I Vote

Election Project is a great initiative tracking early voting in the U.S. Not only does it track early mail-in and in-person voting, it provides a run-down of outstanding ballots by party where available and the number of rejected ballots. Good info for those keeping track of the popularity of early voting.

Regarding rejected ballots, I feel there should be an automated system (they have our voter info) that alerts a voter to whether their ballot was rejected, which will give them the opportunity on election day to vote in-person. Other improvements to the voting system can also be improved I’m sure, but I believe the early voting provides the best opportunity for the greatest voter turn-out. Voting should not have to be a single-day sacrificial event. It should be a process, aided by technology, to ensure the highest levels of participation for what is a right as citizens. It makes you wonder what the motives are for those that want to restrict voting rights.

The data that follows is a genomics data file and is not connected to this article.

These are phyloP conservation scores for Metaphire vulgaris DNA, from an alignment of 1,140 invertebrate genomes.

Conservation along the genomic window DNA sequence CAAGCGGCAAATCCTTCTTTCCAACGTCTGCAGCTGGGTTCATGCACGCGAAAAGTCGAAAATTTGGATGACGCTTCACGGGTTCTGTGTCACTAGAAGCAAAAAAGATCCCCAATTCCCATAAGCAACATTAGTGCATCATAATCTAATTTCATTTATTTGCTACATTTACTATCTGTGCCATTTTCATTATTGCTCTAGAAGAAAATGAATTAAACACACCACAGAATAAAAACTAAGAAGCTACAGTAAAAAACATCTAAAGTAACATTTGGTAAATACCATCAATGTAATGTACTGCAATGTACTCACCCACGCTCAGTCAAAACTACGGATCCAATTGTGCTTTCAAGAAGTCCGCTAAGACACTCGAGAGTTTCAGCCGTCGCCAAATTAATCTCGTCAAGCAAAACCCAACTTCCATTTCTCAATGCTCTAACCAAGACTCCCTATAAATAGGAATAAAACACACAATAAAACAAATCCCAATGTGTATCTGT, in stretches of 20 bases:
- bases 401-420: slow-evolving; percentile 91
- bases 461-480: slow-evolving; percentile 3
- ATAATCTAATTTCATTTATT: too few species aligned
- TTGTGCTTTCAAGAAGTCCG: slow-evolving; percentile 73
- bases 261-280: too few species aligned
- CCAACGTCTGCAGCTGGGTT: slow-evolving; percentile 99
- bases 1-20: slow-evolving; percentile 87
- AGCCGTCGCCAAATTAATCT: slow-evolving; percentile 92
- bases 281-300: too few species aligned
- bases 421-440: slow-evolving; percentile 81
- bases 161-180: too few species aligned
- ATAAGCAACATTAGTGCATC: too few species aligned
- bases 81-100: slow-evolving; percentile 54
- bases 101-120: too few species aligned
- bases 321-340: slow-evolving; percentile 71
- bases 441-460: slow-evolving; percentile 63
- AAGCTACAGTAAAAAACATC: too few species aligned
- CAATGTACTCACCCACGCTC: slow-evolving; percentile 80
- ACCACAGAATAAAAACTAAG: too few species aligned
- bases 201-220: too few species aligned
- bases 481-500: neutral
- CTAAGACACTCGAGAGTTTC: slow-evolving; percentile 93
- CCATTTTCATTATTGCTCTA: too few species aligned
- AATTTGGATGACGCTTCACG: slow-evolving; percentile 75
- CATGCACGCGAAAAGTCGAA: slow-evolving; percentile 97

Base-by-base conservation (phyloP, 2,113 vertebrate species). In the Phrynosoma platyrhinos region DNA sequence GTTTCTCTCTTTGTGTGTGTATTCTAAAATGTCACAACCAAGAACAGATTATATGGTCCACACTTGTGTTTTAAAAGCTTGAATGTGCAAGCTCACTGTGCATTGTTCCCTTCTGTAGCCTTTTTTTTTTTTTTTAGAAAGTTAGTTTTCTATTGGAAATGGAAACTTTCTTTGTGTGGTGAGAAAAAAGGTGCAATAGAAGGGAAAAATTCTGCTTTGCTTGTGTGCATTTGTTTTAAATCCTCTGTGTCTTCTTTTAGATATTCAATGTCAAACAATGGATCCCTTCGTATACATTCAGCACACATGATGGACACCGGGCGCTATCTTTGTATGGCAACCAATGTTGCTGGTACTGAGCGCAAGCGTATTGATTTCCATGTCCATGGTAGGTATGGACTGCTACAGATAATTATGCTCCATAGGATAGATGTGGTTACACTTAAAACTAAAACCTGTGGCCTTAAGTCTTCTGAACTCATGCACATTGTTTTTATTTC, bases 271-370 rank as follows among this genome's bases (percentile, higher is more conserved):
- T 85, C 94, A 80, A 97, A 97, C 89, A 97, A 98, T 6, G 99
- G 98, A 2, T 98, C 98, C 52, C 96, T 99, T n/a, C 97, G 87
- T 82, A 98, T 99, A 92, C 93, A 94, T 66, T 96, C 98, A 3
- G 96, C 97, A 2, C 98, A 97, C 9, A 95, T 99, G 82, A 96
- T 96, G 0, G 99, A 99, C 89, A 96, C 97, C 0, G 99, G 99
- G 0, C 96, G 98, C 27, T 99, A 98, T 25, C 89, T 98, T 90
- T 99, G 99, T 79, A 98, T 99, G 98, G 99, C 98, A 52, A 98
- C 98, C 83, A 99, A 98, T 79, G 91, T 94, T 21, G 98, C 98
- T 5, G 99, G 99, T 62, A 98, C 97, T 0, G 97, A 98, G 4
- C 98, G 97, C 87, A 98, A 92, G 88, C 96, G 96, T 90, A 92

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Initial Thumbs Down for YouTube Music

In 2012 I posted a blog raving about Google Music ( This past month, Google retired Google Music in favor of it’s new streaming music service YouTube Music. In short, the service is limiting and frustrating.